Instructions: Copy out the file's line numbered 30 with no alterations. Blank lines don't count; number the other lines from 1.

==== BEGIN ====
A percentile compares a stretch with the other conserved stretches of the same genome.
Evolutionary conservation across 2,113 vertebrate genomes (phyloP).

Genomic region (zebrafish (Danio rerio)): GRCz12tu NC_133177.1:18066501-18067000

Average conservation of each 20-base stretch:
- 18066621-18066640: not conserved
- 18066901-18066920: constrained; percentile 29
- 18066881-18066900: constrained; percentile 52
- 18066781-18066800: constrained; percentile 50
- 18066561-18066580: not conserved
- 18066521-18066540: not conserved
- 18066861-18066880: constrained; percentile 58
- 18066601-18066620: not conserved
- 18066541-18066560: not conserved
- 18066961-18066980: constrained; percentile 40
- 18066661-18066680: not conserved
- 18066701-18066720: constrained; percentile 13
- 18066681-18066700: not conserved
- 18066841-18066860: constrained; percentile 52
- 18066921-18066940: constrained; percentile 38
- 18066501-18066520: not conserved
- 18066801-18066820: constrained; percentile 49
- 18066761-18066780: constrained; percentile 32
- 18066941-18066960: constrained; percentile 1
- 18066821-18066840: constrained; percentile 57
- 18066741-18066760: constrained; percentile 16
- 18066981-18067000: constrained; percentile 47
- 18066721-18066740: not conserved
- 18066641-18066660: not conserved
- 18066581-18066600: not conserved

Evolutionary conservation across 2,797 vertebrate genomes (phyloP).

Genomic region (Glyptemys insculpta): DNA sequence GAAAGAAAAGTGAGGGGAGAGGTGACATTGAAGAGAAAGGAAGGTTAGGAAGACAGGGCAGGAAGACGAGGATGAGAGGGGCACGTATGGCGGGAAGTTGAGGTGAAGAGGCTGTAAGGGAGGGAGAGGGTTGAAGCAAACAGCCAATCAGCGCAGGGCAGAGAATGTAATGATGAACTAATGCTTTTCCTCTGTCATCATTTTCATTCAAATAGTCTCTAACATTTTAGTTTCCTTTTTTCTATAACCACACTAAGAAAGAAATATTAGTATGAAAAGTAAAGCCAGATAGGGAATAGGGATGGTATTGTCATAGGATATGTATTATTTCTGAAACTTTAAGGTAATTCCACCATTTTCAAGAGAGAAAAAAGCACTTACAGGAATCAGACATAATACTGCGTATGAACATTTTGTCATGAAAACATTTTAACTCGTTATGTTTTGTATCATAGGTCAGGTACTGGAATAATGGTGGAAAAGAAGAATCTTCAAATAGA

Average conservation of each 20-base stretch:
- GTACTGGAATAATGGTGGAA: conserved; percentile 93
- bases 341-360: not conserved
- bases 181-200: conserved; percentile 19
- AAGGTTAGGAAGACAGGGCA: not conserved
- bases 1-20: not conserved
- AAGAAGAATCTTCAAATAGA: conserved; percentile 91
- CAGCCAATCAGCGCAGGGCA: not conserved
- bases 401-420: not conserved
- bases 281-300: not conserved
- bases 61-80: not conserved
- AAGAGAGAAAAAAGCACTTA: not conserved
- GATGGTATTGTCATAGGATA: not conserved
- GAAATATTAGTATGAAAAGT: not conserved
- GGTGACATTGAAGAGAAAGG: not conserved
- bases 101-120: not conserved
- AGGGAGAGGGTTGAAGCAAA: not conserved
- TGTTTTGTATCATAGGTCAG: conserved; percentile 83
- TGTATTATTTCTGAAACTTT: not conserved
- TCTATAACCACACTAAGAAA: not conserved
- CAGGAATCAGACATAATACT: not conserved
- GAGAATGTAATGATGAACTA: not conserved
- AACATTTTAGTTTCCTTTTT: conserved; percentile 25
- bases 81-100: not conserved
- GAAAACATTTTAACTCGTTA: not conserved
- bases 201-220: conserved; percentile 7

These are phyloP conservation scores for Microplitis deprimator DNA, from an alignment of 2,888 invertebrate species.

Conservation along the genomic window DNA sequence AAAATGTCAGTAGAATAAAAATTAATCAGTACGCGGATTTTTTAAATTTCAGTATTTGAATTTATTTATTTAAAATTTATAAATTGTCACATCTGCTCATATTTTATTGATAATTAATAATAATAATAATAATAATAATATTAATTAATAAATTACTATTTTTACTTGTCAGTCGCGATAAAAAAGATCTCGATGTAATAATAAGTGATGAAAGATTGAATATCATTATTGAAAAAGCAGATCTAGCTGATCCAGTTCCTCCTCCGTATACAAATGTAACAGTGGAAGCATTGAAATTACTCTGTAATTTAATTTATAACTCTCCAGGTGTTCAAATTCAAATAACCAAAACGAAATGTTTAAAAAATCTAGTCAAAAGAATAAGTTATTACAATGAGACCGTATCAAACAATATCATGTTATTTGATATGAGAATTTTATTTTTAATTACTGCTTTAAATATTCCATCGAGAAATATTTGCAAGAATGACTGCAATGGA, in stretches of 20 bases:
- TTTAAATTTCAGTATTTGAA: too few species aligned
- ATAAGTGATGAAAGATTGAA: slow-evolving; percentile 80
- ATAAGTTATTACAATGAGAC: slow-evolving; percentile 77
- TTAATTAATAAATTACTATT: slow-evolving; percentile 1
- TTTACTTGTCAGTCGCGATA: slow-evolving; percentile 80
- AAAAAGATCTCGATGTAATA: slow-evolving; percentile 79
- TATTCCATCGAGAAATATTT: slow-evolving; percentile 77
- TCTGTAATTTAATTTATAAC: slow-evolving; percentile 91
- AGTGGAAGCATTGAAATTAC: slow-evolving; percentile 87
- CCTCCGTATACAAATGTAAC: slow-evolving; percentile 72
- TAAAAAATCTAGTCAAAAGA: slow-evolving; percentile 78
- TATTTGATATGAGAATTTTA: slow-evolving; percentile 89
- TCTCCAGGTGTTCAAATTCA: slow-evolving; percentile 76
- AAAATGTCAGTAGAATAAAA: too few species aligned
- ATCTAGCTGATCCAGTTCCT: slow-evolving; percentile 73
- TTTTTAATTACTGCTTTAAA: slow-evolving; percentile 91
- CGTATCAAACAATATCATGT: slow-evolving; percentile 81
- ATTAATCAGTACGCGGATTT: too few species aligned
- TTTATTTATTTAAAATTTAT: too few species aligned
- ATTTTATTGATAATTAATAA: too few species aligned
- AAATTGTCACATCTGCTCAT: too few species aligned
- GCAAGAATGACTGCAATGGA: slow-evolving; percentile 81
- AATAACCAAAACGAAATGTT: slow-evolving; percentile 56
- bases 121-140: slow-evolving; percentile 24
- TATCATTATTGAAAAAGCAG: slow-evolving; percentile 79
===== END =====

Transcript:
Evolutionary conservation across 2,797 vertebrate genomes (phyloP).